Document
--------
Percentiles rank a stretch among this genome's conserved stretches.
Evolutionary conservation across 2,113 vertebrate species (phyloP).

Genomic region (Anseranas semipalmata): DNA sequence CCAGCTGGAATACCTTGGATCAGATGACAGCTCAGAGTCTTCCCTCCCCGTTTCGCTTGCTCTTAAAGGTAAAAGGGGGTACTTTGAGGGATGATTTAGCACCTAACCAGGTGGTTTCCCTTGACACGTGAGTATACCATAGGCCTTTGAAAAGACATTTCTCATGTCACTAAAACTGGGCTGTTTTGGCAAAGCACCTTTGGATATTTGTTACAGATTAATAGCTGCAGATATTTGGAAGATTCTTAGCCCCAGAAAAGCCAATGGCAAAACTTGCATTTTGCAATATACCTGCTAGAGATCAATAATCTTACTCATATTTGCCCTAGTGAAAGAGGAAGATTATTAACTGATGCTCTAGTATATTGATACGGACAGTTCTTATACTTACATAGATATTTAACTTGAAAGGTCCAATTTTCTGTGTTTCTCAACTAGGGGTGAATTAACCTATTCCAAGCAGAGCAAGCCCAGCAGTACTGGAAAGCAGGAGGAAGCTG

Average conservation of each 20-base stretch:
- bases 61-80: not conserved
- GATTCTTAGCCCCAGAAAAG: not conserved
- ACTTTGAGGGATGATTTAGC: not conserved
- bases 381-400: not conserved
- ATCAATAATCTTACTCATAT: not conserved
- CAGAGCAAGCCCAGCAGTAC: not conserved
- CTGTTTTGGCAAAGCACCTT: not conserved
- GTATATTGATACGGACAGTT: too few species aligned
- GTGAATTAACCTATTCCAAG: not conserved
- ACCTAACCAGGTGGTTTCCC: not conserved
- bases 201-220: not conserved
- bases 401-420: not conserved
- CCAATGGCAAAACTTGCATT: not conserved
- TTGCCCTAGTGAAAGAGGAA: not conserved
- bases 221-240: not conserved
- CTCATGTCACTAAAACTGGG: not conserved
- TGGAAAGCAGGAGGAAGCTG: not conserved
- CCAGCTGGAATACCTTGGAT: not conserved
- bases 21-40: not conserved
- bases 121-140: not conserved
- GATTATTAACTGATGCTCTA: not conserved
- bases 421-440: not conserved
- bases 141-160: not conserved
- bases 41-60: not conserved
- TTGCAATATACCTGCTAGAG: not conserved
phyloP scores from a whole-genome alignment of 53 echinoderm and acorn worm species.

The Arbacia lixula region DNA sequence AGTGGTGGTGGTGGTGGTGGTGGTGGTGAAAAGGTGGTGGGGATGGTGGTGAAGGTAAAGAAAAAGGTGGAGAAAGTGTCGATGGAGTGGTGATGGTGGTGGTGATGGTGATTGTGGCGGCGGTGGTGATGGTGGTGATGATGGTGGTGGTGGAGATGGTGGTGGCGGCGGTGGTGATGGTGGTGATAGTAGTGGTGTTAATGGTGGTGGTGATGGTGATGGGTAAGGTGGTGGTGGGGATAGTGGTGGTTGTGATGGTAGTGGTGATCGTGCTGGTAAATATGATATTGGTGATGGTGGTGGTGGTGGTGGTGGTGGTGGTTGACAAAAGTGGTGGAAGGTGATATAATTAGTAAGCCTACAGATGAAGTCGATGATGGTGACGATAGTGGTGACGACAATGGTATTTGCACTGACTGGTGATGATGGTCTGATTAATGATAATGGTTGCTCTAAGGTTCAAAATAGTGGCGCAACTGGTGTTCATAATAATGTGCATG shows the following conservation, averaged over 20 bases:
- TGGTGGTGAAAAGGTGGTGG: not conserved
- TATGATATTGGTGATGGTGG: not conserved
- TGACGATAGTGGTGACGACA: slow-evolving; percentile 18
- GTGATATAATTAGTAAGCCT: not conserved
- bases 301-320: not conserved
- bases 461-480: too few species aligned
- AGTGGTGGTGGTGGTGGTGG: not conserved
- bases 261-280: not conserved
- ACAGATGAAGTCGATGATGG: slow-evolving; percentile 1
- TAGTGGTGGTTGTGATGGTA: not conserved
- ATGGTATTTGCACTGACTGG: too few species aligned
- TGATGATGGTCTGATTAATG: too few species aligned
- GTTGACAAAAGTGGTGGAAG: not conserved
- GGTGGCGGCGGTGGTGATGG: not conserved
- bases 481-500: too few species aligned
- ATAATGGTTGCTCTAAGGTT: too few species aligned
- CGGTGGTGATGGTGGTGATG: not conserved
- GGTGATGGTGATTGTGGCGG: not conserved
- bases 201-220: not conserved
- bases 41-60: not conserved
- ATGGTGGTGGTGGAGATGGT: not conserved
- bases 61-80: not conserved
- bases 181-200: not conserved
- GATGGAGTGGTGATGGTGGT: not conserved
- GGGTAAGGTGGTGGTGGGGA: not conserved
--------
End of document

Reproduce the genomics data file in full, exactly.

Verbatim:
Percentiles rank a stretch among this genome's conserved stretches.
Evolutionary conservation across 2,113 vertebrate species (phyloP).

Genomic region (Anseranas semipalmata): DNA sequence CCAGCTGGAATACCTTGGATCAGATGACAGCTCAGAGTCTTCCCTCCCCGTTTCGCTTGCTCTTAAAGGTAAAAGGGGGTACTTTGAGGGATGATTTAGCACCTAACCAGGTGGTTTCCCTTGACACGTGAGTATACCATAGGCCTTTGAAAAGACATTTCTCATGTCACTAAAACTGGGCTGTTTTGGCAAAGCACCTTTGGATATTTGTTACAGATTAATAGCTGCAGATATTTGGAAGATTCTTAGCCCCAGAAAAGCCAATGGCAAAACTTGCATTTTGCAATATACCTGCTAGAGATCAATAATCTTACTCATATTTGCCCTAGTGAAAGAGGAAGATTATTAACTGATGCTCTAGTATATTGATACGGACAGTTCTTATACTTACATAGATATTTAACTTGAAAGGTCCAATTTTCTGTGTTTCTCAACTAGGGGTGAATTAACCTATTCCAAGCAGAGCAAGCCCAGCAGTACTGGAAAGCAGGAGGAAGCTG

Average conservation of each 20-base stretch:
- bases 61-80: not conserved
- GATTCTTAGCCCCAGAAAAG: not conserved
- ACTTTGAGGGATGATTTAGC: not conserved
- bases 381-400: not conserved
- ATCAATAATCTTACTCATAT: not conserved
- CAGAGCAAGCCCAGCAGTAC: not conserved
- CTGTTTTGGCAAAGCACCTT: not conserved
- GTATATTGATACGGACAGTT: too few species aligned
- GTGAATTAACCTATTCCAAG: not conserved
- ACCTAACCAGGTGGTTTCCC: not conserved
- bases 201-220: not conserved
- bases 401-420: not conserved
- CCAATGGCAAAACTTGCATT: not conserved
- TTGCCCTAGTGAAAGAGGAA: not conserved
- bases 221-240: not conserved
- CTCATGTCACTAAAACTGGG: not conserved
- TGGAAAGCAGGAGGAAGCTG: not conserved
- CCAGCTGGAATACCTTGGAT: not conserved
- bases 21-40: not conserved
- bases 121-140: not conserved
- GATTATTAACTGATGCTCTA: not conserved
- bases 421-440: not conserved
- bases 141-160: not conserved
- bases 41-60: not conserved
- TTGCAATATACCTGCTAGAG: not conserved
phyloP scores from a whole-genome alignment of 53 echinoderm and acorn worm species.

The Arbacia lixula region DNA sequence AGTGGTGGTGGTGGTGGTGGTGGTGGTGAAAAGGTGGTGGGGATGGTGGTGAAGGTAAAGAAAAAGGTGGAGAAAGTGTCGATGGAGTGGTGATGGTGGTGGTGATGGTGATTGTGGCGGCGGTGGTGATGGTGGTGATGATGGTGGTGGTGGAGATGGTGGTGGCGGCGGTGGTGATGGTGGTGATAGTAGTGGTGTTAATGGTGGTGGTGATGGTGATGGGTAAGGTGGTGGTGGGGATAGTGGTGGTTGTGATGGTAGTGGTGATCGTGCTGGTAAATATGATATTGGTGATGGTGGTGGTGGTGGTGGTGGTGGTGGTTGACAAAAGTGGTGGAAGGTGATATAATTAGTAAGCCTACAGATGAAGTCGATGATGGTGACGATAGTGGTGACGACAATGGTATTTGCACTGACTGGTGATGATGGTCTGATTAATGATAATGGTTGCTCTAAGGTTCAAAATAGTGGCGCAACTGGTGTTCATAATAATGTGCATG shows the following conservation, averaged over 20 bases:
- TGGTGGTGAAAAGGTGGTGG: not conserved
- TATGATATTGGTGATGGTGG: not conserved
- TGACGATAGTGGTGACGACA: slow-evolving; percentile 18
- GTGATATAATTAGTAAGCCT: not conserved
- bases 301-320: not conserved
- bases 461-480: too few species aligned
- AGTGGTGGTGGTGGTGGTGG: not conserved
- bases 261-280: not conserved
- ACAGATGAAGTCGATGATGG: slow-evolving; percentile 1
- TAGTGGTGGTTGTGATGGTA: not conserved
- ATGGTATTTGCACTGACTGG: too few species aligned
- TGATGATGGTCTGATTAATG: too few species aligned
- GTTGACAAAAGTGGTGGAAG: not conserved
- GGTGGCGGCGGTGGTGATGG: not conserved
- bases 481-500: too few species aligned
- ATAATGGTTGCTCTAAGGTT: too few species aligned
- CGGTGGTGATGGTGGTGATG: not conserved
- GGTGATGGTGATTGTGGCGG: not conserved
- bases 201-220: not conserved
- bases 41-60: not conserved
- ATGGTGGTGGTGGAGATGGT: not conserved
- bases 61-80: not conserved
- bases 181-200: not conserved
- GATGGAGTGGTGATGGTGGT: not conserved
- GGGTAAGGTGGTGGTGGGGA: not conserved